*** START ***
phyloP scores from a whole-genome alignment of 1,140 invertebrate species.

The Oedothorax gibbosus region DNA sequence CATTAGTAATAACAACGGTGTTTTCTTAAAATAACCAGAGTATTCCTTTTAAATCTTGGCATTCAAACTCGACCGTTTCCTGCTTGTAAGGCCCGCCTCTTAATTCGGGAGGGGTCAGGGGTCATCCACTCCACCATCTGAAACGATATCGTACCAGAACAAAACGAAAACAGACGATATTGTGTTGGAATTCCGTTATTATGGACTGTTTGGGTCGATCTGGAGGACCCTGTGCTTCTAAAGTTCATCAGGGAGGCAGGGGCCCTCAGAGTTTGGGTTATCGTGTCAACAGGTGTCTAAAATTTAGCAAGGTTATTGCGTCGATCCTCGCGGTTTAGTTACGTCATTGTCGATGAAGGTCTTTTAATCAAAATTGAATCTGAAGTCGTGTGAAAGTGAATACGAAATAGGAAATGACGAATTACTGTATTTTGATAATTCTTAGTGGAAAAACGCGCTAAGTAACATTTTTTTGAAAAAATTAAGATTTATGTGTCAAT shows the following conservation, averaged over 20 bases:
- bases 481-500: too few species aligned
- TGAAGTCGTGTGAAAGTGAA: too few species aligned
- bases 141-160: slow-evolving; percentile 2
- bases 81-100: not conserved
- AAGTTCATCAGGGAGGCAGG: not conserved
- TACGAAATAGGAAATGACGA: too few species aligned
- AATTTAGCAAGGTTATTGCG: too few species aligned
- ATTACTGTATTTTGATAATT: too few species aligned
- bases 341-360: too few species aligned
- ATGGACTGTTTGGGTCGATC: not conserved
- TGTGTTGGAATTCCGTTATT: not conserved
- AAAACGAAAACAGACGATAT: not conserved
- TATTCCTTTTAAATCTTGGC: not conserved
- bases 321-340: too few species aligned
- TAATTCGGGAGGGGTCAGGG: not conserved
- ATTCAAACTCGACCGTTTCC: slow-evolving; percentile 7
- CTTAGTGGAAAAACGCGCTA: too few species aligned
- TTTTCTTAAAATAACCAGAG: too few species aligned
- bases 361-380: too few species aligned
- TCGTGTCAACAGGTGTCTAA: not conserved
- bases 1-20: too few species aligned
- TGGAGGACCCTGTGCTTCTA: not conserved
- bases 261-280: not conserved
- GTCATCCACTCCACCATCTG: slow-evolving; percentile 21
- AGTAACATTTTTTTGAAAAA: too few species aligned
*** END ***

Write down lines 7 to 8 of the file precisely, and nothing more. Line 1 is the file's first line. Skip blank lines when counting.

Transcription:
- AAGTTCATCAGGGAGGCAGG: not conserved
- TACGAAATAGGAAATGACGA: too few species aligned